Meet One Of The Teen Activists Leading The Gun Control Movement

Photo: Courtesy of Lane Murdock.
Lane Murdock
Lane Murdock, 15, considers herself a first-time activist, but it seems she's always had a revolutionary spirit.
"When I was younger, I would often write up very small petitions at my school for things I honestly can't even tell you what they were for but I just remember going around the playground and having people sign them," the sophomore at Ridgefield High School in Connecticut told Refinery29 Wednesday in Brooklyn's Prospect Park, where she was a speaker at a rally for gun safety.
Thousands of teens walked out of classes that day, which marked the one-month anniversary since the shooting at Marjory Stoneman Douglas High School in Parkland, FL, which left 17 students and faculty dead.
Lane is the teen behind the National School Walkout, a nationwide protest on April 20, the 19th anniversary of the Columbine High School massacre. Unlike the 17-minute walkout on March 14, the April 20 event will last all day and there will be speakers, activities, and voter registration. Before that, thousands of people are slated to participate in the March for Our Lives on March 24 in Washington, D.C., and around the country.

I think when you take that education, plus you take empowerment, kids who believe in themselves plus social media, you add all that together and you've got very smart people with very smart tools.

Lane Murdock
Her frustration with how quickly our nation seems to move on after mass shootings led her to start a petition, which as of now has more than 250,000 signatures. has been helping her coordinate her activist outreach. "I thought a lot about how students have no power, no voice, even though when shooters go into schools, we're the ones who are getting killed. So even though we can't vote, we still have a place in this discussion," she told Refinery29. "I thought about what power we do have and that is our participation in school, that is our actual physical bodies in school if we could walk out, if we could take that small amount of power we do have and let it be known that we weren't going to stand for this anymore. I thought it could be really powerful. So far, it's shown me that I was right," said Lane, who lives in a town just 20 minutes away from Sandy Hook Elementary School.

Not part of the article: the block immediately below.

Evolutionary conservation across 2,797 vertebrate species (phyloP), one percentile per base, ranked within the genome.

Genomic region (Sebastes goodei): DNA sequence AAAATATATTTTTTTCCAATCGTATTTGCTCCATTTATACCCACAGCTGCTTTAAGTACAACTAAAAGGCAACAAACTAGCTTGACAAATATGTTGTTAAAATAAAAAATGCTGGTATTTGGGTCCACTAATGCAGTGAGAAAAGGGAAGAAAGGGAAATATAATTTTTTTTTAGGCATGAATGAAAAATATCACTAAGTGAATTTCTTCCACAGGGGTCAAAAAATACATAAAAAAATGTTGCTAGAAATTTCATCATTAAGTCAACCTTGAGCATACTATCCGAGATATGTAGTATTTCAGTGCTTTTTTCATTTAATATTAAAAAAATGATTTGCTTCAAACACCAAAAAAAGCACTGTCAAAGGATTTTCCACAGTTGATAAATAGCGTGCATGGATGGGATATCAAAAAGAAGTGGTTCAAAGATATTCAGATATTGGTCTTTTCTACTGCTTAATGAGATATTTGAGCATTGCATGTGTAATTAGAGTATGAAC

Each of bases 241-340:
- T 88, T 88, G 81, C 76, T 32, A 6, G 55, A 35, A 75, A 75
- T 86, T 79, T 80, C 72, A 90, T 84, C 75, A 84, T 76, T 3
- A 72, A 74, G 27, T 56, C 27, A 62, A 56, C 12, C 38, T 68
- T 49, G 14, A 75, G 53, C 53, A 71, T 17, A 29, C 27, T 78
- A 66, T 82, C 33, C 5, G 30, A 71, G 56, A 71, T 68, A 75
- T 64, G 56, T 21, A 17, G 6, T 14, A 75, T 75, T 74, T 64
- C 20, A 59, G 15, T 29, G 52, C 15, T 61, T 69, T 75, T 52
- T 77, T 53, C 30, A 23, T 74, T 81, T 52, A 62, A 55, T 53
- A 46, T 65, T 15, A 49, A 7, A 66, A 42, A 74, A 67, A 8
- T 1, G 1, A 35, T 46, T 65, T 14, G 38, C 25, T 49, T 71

Though she was very young at the time of the Sandy Hook shooting, Lane said the incident had an impact on her. "I can't remember a lot from that age, but I do remember the specific moment of seeing my mom crying on the couch, I mean it definitely made an imprint on me," she said. "Not a lot has changed since Sandy Hook, and that's actually why I chose the Columbine date — because not a lot has changed since Columbine."
Beyond using social media to bring attention to her cause, Lane said she's arming herself with knowledge of gun policy. "So most of my time, other than tweeting and getting the word out, is educating myself because I'm 15," she said. "I think we're a highly educated generation. I think when you take that education, plus you take empowerment, kids who believe in themselves plus social media, you add all that together and you've got very smart people with very smart tools. And I think that's why we've been able to equip ourselves, because we have the whole world at our fingertips."
Lane, much like the Parkland student activists, is very aware of her privilege, and plans to use it to ensure marginalised groups have their voices heard in this national gun control debate. "You look at other movements by people of colour in the early 2000s and the 2010s, and you see how quickly the media turned against them, and now you look at how quickly media has been positive towards us," Lane said. "That's why for me and my team, we're planning on doing a lot more outreach to people of colour organisations that have been fighting this fight for a long time, because they deserve the credit for their work."
As for what's next, Lane recognises the fight for gun safety is just getting started. "My work does not end after April 20th," she said. "We have a lot more things in store.
"I don't exactly know where I'll be in 10 years, but I know I'm not one for settling, so I will not disappear back into, quote-unquote, normal life. I definitely want to do something that's important and something that has a purpose."
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